Spec Can: Your novels set in the League of Peoples universe question a lot of the traditions of human society and presents a future that both defies current assumptions about what is “normal” as well as presenting future worlds that continue with our assumptions. What interested you in questioning ideas of “normal” and traditions?

James Alan Gardner: I’m a straight white middle-class male, so the world has never hassled me about “normality”. Maybe that puts me in too privileged a position to say this, but I’ve never understood the concern about what is and isn’t normal. I meet people who are afraid that they’re weird or who brag about being weird, and my reaction is, “Who cares?” (Well, usually, my first reaction is, “You have no idea what weird really is.” Caring about weirdness is pretty darned mainstream.)

So I never deliberately set out to confront tradition or normality. Stuff like that just never occurs to me. Instead, I ask, “What would be interesting? What wouldn’t be cliché?” That may take me to non-traditional places, but not in the spirit of questioning tradition or addressing it at all. It’s just more interesting to do something that hasn’t been done to death.

For example, the whole idea of the League of Peoples comes out of a desire not to do warring interstellar societies. War in space is so old hat. How could I do space adventure stories without war? So I invented a universe where interstellar war was absolutely impossible. Then I followed all the implications to see what would happen.

Spec Can: As a disability scholar, I was fascinated by your novel Expendable and the concept of a universe in the future where people who are disabled or disfigured are treated as an expendable class because they are considered less aesthetically appealing. What inspired this novel? What are some of the issues around appearance and the body that you were hoping to attract attention to?Expendable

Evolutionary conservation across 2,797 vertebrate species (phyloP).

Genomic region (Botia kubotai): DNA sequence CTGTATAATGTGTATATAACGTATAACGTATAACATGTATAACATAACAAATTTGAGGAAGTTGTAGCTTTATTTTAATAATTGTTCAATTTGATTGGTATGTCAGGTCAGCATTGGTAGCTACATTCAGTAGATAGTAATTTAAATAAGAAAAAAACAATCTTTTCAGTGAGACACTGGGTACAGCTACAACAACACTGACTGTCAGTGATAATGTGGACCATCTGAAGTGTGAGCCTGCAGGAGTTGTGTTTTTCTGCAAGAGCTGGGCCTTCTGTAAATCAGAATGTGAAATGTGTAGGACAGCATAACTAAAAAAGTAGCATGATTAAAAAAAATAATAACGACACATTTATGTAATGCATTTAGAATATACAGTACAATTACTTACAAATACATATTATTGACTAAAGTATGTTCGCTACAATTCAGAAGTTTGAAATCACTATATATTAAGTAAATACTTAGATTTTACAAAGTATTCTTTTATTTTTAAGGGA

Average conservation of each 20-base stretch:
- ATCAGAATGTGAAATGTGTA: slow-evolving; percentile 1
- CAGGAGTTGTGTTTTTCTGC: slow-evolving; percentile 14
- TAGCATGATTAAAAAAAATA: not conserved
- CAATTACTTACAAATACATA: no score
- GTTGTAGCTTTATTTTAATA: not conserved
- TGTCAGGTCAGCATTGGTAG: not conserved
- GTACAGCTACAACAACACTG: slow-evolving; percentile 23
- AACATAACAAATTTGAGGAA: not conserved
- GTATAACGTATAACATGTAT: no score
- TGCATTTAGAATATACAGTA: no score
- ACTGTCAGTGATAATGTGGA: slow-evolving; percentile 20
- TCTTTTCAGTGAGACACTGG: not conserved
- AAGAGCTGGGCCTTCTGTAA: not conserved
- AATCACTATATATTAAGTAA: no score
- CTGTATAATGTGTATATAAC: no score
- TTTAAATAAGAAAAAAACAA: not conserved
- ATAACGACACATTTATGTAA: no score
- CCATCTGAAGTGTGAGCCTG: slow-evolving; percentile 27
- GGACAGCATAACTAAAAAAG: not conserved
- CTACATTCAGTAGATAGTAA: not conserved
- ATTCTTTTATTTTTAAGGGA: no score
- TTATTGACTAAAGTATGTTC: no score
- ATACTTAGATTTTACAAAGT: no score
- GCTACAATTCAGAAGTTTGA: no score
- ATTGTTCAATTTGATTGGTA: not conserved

James Alan Gardner: For any Star Trek fan, it’s obvious that Expendable was inspired by the redshirts: the characters who got killed instead of the show’s stars. One night, I was writing impromptu—just improvising to see what came up—and Festina’s voice erupted with the first ten pages of the novel, pretty much exactly as they appear in the finished book. I had no prior ideas for any of that material; I don’t know why it was sitting in my subconscious. But once it was on the page, I had to deal with it and make a story around it.

A lot of what eventually appeared in Expendable was informed by issues of privilege. Except for the Explorer Corps, everyone else in the Technocracy navy is shallow and pampered. Later on in the series, I let the “pretty people” have more depth—they’re human, so they have their private pains, despite being born “lucky”—but Expendable was filtered through the eyes of Festina Ramos, and at that time, Festina had a huge chip on her shoulder.

Recently, John Scalzi has come up with a great way of expressing something I was talking about in Expendable. Scalzi said that being a straight white (non-disabled) male is like playing video games on the easiest setting. It’s not that life is problem-free, but that the bar you have to clear is lower. An ongoing issue in the League of Peoples stories is that Explorers are better prepared to deal with the unknown because they’ve faced more adversity than most of the other people in their time.

Spec Can: Commitment Hour presents people who change sex every year until they reach the age of 21. What was it like to conceive of an annual shift in sex for your characters? How did this question the rigidity of gender roles and gendered identities for you?